At the recent Winter NAMM convention in Anaheim California, the MIDI Manufacturers Association voted to formally adopt the MIDI 2.0 specification that’s been in development for over a decade. Art+Logic has been involved with this effort for the past several years as part of the group of companies working to validate MIDI 2.0 during its development and refinement by creating prototype implementations of it and connecting those prototypes together to make sure that things perform as well in reality as they do on paper.
What does this mean in the short term? Companies that make hardware and software for musicians will need to become conversant with the additions to MIDI 1.0 (which has been exceptionally stable for the past 38 years!) and determine how their existing product lines might need to change to make use of the expanded capabilities in MIDI 2.0, as well as considering the ways that entire new products and types of products might be invented now. Musicians shouldn’t expect to be able to buy much equipment that has complete MIDI 2.0 support for a while; we also need to wait for platform vendors like Apple, Microsoft, and Google to add new Application Programming Interfaces to their operating systems so developers will be able to build these new software products.
Longer term — this is an opportunity to bring the capabilities of electronic music systems from the 80s into the 21st century and compelling new creative tools that are both radically more expressive and musical as well as becoming easier to connect together and configure.
Last fall I spoke with MusicRadar’s James Russell in more depth on what’s coming and some likely impacts on musicians in the next few years:
Here is the statement released by the MMA:
Introduction to MIDI 2.0™
Back in 1983, musical instrument companies that competed fiercely against one another nonetheless banded together to create a visionary specification—MIDI 1.0, the first universal Musical Instrument Digital Interface. Nearly four decades on, it’s clear that MIDI was crafted so well that it has remained viable and relevant. Its ability to join computers, music, and the arts has become an essential part of live performance, recording, smartphones, and even stage lighting.
Now, MIDI 2.0 takes the specification even further, while retaining backward compatibility with the MIDI 1.0 gear and software already in use. Here’s why MIDI 2.0 is the biggest advance in music technology in decades.
MIDI 2.0 Means Two-way MIDI Conversations
MIDI 1.0 messages went in one direction: from a transmitter to a receiver. MIDI 2.0 is bi-directional and changes MIDI from a monologue to a dialog. For example, with the new MIDI-CI (Capability Inquiry) messages, MIDI 2.0 devices can talk to each other, and auto-configure themselves to work together. They can also exchange information on functionality, which is key to backward compatibility—MIDI 2.0 gear can find out if a device doesn’t support MIDI 2.0, and then simply communicate using MIDI 1.0.
Higher Resolution, More Controllers and Better Timing
To deliver an unprecedented level of nuanced musical and artistic expressiveness, MIDI 2.0 re-imagines the role of performance controllers, the aspect of MIDI that translates human performance gestures to data computers can understand. Controllers are now easier to use, and there are more of them: over 32,000 controllers, including controls for individual notes. Enhanced, 32-bit resolution gives controls a smooth, continuous, "analog" feel. New Note-On options were added for articulation control and precise note pitch. In addition, dynamic response (velocity) has been upgraded. What’s more, major timing improvements in MIDI 2.0 can apply to MIDI 1.0 devices—in fact, some MIDI 1.0 gear can even "retrofit" certain MIDI 2.0 features.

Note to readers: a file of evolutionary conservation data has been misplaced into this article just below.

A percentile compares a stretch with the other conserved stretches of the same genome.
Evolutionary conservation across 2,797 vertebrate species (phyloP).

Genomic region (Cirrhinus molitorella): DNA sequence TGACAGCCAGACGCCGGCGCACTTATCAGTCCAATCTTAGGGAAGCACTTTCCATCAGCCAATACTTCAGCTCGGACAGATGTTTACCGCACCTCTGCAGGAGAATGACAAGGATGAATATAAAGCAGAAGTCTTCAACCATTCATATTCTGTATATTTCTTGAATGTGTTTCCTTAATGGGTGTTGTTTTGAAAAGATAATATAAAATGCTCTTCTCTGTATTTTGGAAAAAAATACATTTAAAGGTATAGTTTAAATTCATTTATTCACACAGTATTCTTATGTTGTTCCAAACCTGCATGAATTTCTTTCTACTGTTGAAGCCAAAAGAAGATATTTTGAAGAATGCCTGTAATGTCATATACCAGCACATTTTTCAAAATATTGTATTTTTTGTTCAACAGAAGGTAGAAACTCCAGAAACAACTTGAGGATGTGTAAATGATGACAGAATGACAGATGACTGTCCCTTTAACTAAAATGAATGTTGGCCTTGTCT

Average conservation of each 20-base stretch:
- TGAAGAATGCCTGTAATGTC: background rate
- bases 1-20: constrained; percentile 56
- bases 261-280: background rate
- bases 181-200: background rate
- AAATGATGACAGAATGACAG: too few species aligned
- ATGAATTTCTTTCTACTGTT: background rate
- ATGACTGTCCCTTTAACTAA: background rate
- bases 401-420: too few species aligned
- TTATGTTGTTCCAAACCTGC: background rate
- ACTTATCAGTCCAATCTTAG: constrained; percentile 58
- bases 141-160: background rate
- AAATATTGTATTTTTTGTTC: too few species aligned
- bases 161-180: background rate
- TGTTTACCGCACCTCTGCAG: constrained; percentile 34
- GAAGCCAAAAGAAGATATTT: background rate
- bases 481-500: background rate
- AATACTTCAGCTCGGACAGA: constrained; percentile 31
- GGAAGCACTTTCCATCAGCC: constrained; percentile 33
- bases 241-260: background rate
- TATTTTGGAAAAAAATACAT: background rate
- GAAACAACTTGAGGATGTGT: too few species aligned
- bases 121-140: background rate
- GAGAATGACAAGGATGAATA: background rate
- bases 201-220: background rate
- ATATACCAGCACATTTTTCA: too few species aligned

MIDI gear can now have Profiles that can dynamically configure a device for a particular use case. If a control surface queries a device with a "mixer" Profile, then the controls will map to faders, panpots, and other mixer parameters. But with a "drawbar organ" Profile, that same control surface can map its controls automatically to virtual drawbars and other keyboard parameters—or map to dimmers if the profile is a lighting controller. This saves setup time, improves workflow, and eliminates tedious manual programming.
While Profiles set up an entire device, Property Exchange messages provide specific, detailed information sharing. These messages can discover, retrieve, and set many properties like preset names, individual parameter settings, and unique functionalities—basically, everything a MIDI 2.0 device needs to know about another MIDI 2.0 device. For example, your recording software could display everything you need to know about a synthesizer onscreen, effectively bringing hardware synths up to the same level of recallability as their software counterparts.
Built for the Future.
MIDI 2.0 is the result of a global, decade-long development effort. Unlike MIDI 1.0, which was initially tied to a specific hardware implementation, a new Universal MIDI Packet format makes it easy to implement MIDI 2.0 on any digital transport (like USB or Ethernet). To enable future applications that we can’t envision today, there’s ample space reserved for brand-new MIDI messages.
Further development of the MIDI specification, as well as safeguards to ensure future compatibility and growth, will continue to be managed by the MIDI Manufacturers Association working in close cooperation with the Association of Musical Electronics Industry (AMEI), the Japanese trade association that oversees the MIDI specification in Japan.
MIDI will continue to serve musicians, DJs, producers, educators, artists, and hobbyists—anyone who creates, performs, learns, and shares music and artistic works—in the decades to come.
This work is licensed under a Creative Commons Attribution-NonCommercial-NoDerivatives 4.0 International License.